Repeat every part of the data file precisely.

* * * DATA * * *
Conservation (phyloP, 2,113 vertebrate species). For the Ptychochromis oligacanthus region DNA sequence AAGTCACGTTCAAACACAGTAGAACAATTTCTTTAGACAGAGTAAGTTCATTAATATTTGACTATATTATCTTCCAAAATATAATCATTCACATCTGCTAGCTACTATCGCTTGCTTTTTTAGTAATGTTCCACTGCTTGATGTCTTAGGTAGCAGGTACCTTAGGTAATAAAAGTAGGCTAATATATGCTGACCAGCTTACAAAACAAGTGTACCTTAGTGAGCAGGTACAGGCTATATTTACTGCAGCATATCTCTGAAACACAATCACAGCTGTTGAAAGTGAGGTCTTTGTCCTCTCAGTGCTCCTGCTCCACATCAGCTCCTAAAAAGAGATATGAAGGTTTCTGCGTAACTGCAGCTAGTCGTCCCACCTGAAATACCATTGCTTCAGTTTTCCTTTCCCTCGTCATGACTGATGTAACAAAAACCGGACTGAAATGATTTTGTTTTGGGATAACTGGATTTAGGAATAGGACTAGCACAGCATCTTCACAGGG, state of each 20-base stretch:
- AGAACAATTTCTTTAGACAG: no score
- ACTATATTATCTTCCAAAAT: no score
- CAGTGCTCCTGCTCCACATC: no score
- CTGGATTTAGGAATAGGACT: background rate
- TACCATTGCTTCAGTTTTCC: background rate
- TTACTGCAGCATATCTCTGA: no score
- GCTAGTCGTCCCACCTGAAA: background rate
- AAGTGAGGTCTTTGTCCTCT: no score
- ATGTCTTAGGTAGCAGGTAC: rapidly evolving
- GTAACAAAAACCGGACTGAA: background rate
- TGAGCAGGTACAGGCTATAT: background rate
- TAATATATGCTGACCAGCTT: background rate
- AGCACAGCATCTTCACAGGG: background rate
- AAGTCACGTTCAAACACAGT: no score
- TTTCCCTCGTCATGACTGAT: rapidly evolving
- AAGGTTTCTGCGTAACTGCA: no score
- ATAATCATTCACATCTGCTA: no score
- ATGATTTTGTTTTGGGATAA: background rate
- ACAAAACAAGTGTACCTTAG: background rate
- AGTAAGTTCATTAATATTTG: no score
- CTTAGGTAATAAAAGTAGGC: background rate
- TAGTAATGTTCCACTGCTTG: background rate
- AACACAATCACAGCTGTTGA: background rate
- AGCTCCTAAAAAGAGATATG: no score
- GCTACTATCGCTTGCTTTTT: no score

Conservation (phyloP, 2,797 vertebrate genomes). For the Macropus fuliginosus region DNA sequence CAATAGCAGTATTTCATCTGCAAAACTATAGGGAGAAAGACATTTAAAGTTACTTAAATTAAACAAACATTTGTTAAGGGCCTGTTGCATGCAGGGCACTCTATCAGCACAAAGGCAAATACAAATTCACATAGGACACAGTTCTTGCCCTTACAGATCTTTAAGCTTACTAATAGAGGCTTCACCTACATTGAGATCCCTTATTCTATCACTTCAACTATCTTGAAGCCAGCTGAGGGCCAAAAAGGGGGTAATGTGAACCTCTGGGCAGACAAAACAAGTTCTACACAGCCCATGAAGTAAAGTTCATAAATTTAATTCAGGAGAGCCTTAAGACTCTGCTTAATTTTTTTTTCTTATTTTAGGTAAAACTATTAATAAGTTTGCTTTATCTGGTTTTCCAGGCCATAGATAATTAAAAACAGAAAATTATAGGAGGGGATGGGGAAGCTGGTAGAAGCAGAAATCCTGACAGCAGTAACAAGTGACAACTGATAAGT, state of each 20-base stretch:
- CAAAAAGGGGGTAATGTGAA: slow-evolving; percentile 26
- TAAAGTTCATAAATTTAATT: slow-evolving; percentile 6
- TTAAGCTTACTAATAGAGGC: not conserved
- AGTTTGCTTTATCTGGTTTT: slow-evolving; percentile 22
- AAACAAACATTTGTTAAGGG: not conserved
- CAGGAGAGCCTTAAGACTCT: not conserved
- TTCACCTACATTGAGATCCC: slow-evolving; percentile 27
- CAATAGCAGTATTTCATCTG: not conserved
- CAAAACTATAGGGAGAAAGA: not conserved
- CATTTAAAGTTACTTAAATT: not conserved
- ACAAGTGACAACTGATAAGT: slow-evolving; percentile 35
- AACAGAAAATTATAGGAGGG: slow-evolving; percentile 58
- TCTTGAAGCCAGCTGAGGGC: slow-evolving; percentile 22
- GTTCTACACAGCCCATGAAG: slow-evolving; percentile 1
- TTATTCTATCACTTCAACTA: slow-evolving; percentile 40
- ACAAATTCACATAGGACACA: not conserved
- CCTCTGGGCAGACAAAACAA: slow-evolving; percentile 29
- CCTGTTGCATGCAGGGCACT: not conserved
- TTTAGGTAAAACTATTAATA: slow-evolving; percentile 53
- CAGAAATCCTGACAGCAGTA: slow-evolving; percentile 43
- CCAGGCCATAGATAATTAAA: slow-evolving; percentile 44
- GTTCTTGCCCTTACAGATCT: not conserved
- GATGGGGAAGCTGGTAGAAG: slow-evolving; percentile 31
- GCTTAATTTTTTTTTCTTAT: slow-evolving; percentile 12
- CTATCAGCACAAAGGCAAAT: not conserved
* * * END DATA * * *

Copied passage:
Conservation (phyloP, 2,113 vertebrate species). For the Ptychochromis oligacanthus region DNA sequence AAGTCACGTTCAAACACAGTAGAACAATTTCTTTAGACAGAGTAAGTTCATTAATATTTGACTATATTATCTTCCAAAATATAATCATTCACATCTGCTAGCTACTATCGCTTGCTTTTTTAGTAATGTTCCACTGCTTGATGTCTTAGGTAGCAGGTACCTTAGGTAATAAAAGTAGGCTAATATATGCTGACCAGCTTACAAAACAAGTGTACCTTAGTGAGCAGGTACAGGCTATATTTACTGCAGCATATCTCTGAAACACAATCACAGCTGTTGAAAGTGAGGTCTTTGTCCTCTCAGTGCTCCTGCTCCACATCAGCTCCTAAAAAGAGATATGAAGGTTTCTGCGTAACTGCAGCTAGTCGTCCCACCTGAAATACCATTGCTTCAGTTTTCCTTTCCCTCGTCATGACTGATGTAACAAAAACCGGACTGAAATGATTTTGTTTTGGGATAACTGGATTTAGGAATAGGACTAGCACAGCATCTTCACAGGG, state of each 20-base stretch:
- AGAACAATTTCTTTAGACAG: no score
- ACTATATTATCTTCCAAAAT: no score
- CAGTGCTCCTGCTCCACATC: no score
- CTGGATTTAGGAATAGGACT: background rate
- TACCATTGCTTCAGTTTTCC: background rate
- TTACTGCAGCATATCTCTGA: no score
- GCTAGTCGTCCCACCTGAAA: background rate
- AAGTGAGGTCTTTGTCCTCT: no score
- ATGTCTTAGGTAGCAGGTAC: rapidly evolving
- GTAACAAAAACCGGACTGAA: background rate
- TGAGCAGGTACAGGCTATAT: background rate
- TAATATATGCTGACCAGCTT: background rate
- AGCACAGCATCTTCACAGGG: background rate
- AAGTCACGTTCAAACACAGT: no score
- TTTCCCTCGTCATGACTGAT: rapidly evolving
- AAGGTTTCTGCGTAACTGCA: no score
- ATAATCATTCACATCTGCTA: no score
- ATGATTTTGTTTTGGGATAA: background rate
- ACAAAACAAGTGTACCTTAG: background rate
- AGTAAGTTCATTAATATTTG: no score
- CTTAGGTAATAAAAGTAGGC: background rate
- TAGTAATGTTCCACTGCTTG: background rate
- AACACAATCACAGCTGTTGA: background rate
- AGCTCCTAAAAAGAGATATG: no score
- GCTACTATCGCTTGCTTTTT: no score

Conservation (phyloP, 2,797 vertebrate genomes). For the Macropus fuliginosus region DNA sequence CAATAGCAGTATTTCATCTGCAAAACTATAGGGAGAAAGACATTTAAAGTTACTTAAATTAAACAAACATTTGTTAAGGGCCTGTTGCATGCAGGGCACTCTATCAGCACAAAGGCAAATACAAATTCACATAGGACACAGTTCTTGCCCTTACAGATCTTTAAGCTTACTAATAGAGGCTTCACCTACATTGAGATCCCTTATTCTATCACTTCAACTATCTTGAAGCCAGCTGAGGGCCAAAAAGGGGGTAATGTGAACCTCTGGGCAGACAAAACAAGTTCTACACAGCCCATGAAGTAAAGTTCATAAATTTAATTCAGGAGAGCCTTAAGACTCTGCTTAATTTTTTTTTCTTATTTTAGGTAAAACTATTAATAAGTTTGCTTTATCTGGTTTTCCAGGCCATAGATAATTAAAAACAGAAAATTATAGGAGGGGATGGGGAAGCTGGTAGAAGCAGAAATCCTGACAGCAGTAACAAGTGACAACTGATAAGT, state of each 20-base stretch:
- CAAAAAGGGGGTAATGTGAA: slow-evolving; percentile 26
- TAAAGTTCATAAATTTAATT: slow-evolving; percentile 6
- TTAAGCTTACTAATAGAGGC: not conserved
- AGTTTGCTTTATCTGGTTTT: slow-evolving; percentile 22
- AAACAAACATTTGTTAAGGG: not conserved
- CAGGAGAGCCTTAAGACTCT: not conserved
- TTCACCTACATTGAGATCCC: slow-evolving; percentile 27
- CAATAGCAGTATTTCATCTG: not conserved
- CAAAACTATAGGGAGAAAGA: not conserved
- CATTTAAAGTTACTTAAATT: not conserved
- ACAAGTGACAACTGATAAGT: slow-evolving; percentile 35
- AACAGAAAATTATAGGAGGG: slow-evolving; percentile 58
- TCTTGAAGCCAGCTGAGGGC: slow-evolving; percentile 22
- GTTCTACACAGCCCATGAAG: slow-evolving; percentile 1
- TTATTCTATCACTTCAACTA: slow-evolving; percentile 40
- ACAAATTCACATAGGACACA: not conserved
- CCTCTGGGCAGACAAAACAA: slow-evolving; percentile 29
- CCTGTTGCATGCAGGGCACT: not conserved
- TTTAGGTAAAACTATTAATA: slow-evolving; percentile 53
- CAGAAATCCTGACAGCAGTA: slow-evolving; percentile 43
- CCAGGCCATAGATAATTAAA: slow-evolving; percentile 44
- GTTCTTGCCCTTACAGATCT: not conserved
- GATGGGGAAGCTGGTAGAAG: slow-evolving; percentile 31
- GCTTAATTTTTTTTTCTTAT: slow-evolving; percentile 12
- CTATCAGCACAAAGGCAAAT: not conserved